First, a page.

Sometimes I think the approach used by health care professionals is wrong. When Mr Man was discharged from hospital in November 2002 after his first admission, he began Art Therapy. This involved him having to draw something – anything – of his choice while a Psychologist sat and analysed his behaviour and mannerisms whilst he drew. This didn’t work for Mr Man for several reasons: It’s not exactly a relaxed setting, or even a natural setting, for someone to engage in something creative; the setting itself inhibits creativity. Also I wouldn’t have said that Mr Man was really the ideal candidate for such a therapy; he didn’t believe he was ill or in need of therapy for a start, and he felt that this kind of thing was for people who had “issues” which he didn’t have. Forcing him to engage in this form of therapy merely reinforced the belief that he was being observed all the time. Encouraging a patient to engage in arts within a group so that they are not singled out would be much more beneficial. The setting would be more relaxed and the patient doesn’t need to know that he or she is being observed. This is how Art Therapy is conducted on the ward, although I suspect that it is used mainly to give the patients something to do. I’m not knocking it; Mr Man seemed to enjoy it while he was on the ward and if patients are finding a measure of joy then that has to be a good thing.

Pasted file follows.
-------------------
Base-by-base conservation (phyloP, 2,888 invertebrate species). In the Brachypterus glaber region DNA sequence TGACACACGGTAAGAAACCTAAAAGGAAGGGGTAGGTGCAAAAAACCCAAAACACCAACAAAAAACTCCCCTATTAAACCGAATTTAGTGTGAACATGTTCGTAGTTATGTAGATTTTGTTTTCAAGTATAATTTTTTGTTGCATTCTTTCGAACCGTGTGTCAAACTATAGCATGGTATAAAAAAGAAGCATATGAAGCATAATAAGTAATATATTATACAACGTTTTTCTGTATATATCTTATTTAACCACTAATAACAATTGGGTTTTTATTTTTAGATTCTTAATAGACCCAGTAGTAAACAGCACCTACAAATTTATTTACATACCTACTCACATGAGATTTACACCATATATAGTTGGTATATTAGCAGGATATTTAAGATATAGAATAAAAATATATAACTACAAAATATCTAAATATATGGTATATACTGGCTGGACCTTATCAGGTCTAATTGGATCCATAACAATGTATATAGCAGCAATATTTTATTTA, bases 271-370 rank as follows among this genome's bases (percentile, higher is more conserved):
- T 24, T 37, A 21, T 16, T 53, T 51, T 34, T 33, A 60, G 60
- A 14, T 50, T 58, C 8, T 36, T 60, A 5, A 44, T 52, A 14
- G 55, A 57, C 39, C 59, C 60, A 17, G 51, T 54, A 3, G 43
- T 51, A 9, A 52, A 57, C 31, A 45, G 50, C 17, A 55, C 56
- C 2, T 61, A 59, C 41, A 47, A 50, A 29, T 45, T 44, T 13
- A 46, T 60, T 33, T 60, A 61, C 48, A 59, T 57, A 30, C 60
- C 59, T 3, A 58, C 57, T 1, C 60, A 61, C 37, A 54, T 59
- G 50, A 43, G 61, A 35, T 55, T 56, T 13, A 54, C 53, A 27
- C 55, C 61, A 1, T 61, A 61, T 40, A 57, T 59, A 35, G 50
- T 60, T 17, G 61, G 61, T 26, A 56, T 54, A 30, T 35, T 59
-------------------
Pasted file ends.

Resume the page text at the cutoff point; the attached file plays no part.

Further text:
Of course at the time of the referral Mr Man was still in hospital and under the care of a Psychiatrist whose abilities and even his motives were somewhat questionable to say the least. He refused to accept that Mr Man was suffering from Psychosis and seemed determined to prove that it was either all an act (which begs the question why he kept Mr Man on the ward for nearly 6 months) or that his problems were due to his upbringing and his “unnatural” attachment to his mother, his sister, and even me his wife. More likely is that the Psychiatric Consultant in question was out of his depth, and out of a job, as his contract finished just a week before Mr Man was discharged. One nurse on the ward openly admitted to me that he felt the Psychiatrist had lost interest and didn’t care about the patients as he knew he would be leaving soon. Anyway, I digress, but it would be interesting to know if Mr Man would still have been referred to see a Psychologist for Art Therapy if he had been under the care of someone who knew or even cared about what he/she was doing. Mr Man only attended about 3 sessions with the Psychologist and then just refused to go to anymore, but no one has ever mentioned it to him as if the whole event was inconsequential.